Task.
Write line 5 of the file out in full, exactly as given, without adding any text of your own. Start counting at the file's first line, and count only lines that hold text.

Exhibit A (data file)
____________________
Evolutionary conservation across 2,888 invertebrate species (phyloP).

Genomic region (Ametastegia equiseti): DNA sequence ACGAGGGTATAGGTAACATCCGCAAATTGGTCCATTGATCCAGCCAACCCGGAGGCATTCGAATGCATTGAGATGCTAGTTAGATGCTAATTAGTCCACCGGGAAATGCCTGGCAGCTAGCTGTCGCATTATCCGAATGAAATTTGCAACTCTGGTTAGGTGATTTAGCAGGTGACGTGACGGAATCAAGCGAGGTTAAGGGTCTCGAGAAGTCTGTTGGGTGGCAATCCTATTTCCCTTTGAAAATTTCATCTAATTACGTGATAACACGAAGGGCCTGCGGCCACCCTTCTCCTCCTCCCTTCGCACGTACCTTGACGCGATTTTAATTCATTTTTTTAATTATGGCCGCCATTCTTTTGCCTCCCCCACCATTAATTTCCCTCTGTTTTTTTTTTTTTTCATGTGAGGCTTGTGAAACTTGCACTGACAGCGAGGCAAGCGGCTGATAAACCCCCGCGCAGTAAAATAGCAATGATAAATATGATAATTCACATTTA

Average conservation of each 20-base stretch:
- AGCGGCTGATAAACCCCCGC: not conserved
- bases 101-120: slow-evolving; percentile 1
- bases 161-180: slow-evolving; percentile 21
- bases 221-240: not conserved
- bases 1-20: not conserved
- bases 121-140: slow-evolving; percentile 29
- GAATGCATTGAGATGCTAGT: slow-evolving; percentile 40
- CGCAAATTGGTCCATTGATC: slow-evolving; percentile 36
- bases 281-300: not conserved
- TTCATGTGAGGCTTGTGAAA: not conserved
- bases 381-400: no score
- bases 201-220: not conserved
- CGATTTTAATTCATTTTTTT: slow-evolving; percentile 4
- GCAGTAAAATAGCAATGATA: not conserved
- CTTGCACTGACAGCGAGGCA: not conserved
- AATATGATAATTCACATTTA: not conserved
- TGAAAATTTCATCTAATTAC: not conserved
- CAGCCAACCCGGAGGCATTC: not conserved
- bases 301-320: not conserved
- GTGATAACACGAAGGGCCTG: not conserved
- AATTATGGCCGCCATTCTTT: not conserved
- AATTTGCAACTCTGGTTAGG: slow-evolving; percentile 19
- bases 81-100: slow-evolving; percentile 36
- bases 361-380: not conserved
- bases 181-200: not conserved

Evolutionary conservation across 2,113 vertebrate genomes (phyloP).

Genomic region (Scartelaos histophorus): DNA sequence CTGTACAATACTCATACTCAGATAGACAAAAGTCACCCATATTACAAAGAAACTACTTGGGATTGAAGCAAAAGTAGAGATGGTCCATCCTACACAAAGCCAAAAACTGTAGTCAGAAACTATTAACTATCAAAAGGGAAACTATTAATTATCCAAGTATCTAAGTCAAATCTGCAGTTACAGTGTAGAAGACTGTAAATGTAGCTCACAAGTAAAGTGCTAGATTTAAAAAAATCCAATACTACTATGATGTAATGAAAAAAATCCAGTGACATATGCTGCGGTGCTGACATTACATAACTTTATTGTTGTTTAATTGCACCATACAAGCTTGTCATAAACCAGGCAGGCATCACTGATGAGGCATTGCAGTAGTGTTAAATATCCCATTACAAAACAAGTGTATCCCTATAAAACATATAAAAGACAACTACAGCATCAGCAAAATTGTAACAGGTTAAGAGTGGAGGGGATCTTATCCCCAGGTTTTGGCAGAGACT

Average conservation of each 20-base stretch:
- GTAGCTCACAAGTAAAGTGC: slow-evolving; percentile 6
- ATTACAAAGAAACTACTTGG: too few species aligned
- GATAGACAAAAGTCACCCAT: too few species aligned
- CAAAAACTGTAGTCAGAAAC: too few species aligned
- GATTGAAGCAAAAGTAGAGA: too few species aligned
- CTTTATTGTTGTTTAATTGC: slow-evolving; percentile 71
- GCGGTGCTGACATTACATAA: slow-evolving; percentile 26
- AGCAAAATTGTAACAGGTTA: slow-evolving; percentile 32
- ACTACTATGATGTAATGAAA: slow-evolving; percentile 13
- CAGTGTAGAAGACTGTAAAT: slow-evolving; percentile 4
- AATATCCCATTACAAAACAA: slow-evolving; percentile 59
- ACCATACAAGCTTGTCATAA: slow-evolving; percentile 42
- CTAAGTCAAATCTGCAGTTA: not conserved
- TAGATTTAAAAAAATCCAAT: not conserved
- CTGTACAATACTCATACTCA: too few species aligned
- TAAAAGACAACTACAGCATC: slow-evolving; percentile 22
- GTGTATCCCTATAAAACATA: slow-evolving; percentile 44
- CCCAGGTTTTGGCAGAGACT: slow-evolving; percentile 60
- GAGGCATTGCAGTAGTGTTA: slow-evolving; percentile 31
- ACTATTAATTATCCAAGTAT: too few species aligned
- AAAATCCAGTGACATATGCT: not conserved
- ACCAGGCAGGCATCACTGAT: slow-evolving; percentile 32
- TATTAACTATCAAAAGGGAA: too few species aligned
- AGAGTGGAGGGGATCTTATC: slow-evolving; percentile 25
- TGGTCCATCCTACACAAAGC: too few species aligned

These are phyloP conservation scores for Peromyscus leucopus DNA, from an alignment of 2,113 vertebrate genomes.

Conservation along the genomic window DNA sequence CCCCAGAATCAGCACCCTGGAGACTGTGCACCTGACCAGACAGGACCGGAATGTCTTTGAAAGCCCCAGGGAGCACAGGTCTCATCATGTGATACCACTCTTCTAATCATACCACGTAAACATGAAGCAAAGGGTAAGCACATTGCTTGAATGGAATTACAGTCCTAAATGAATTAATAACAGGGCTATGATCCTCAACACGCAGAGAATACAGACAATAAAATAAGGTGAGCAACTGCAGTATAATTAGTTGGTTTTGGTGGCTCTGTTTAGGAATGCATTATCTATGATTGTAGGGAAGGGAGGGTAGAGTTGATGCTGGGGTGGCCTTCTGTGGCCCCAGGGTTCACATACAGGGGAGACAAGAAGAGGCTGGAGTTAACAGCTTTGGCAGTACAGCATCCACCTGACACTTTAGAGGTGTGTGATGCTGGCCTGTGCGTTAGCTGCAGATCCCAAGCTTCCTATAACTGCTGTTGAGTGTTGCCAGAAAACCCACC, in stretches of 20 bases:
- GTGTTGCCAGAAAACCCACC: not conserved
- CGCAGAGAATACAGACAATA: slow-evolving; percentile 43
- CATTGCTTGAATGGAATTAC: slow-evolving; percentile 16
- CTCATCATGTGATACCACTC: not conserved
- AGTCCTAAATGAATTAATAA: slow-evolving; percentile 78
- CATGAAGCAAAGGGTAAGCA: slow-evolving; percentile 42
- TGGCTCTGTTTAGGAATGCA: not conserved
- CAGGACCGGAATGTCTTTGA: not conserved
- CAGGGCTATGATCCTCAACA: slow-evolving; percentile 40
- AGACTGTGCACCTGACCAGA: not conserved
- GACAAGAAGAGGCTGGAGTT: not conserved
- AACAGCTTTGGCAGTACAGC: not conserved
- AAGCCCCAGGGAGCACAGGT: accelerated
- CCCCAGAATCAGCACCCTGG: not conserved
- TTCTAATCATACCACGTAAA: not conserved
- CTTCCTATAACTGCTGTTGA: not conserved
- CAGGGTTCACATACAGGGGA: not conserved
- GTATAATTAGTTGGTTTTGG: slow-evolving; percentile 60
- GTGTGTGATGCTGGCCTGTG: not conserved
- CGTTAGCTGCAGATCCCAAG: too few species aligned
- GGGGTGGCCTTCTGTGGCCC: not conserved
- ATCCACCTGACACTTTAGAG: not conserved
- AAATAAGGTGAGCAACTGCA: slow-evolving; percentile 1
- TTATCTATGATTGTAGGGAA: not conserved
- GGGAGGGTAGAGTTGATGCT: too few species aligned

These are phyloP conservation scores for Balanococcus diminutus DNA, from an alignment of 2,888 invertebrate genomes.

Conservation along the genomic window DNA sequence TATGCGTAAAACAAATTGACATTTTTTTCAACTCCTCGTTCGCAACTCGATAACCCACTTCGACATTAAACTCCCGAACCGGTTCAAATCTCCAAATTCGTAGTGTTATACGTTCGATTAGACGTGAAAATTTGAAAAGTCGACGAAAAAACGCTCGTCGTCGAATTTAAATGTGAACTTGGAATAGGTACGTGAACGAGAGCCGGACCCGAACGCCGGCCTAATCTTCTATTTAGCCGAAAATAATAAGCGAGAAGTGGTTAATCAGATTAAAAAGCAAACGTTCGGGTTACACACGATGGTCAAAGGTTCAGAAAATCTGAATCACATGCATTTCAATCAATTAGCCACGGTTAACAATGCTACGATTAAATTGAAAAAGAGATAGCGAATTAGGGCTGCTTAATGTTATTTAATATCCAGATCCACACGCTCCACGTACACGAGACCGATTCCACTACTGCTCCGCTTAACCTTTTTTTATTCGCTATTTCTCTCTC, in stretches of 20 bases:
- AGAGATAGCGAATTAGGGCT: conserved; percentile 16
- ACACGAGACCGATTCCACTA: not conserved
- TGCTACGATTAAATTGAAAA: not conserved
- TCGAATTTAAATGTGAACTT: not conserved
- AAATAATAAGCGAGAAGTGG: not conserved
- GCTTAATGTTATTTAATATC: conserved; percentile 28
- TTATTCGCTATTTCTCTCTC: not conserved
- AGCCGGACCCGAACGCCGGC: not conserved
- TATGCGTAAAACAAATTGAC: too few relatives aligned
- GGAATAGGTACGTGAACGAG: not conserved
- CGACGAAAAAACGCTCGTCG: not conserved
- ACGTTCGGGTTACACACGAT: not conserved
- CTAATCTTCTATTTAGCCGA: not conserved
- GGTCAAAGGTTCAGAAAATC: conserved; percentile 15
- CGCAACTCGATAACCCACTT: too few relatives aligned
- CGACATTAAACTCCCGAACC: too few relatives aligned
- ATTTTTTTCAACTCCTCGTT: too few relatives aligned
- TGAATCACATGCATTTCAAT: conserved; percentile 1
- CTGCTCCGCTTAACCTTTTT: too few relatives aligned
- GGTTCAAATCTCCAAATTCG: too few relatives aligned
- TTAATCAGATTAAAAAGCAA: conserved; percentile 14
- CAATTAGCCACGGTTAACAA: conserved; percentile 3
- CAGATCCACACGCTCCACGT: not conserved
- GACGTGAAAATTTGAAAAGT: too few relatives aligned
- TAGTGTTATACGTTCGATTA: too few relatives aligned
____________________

- bases 101-120: slow-evolving; percentile 1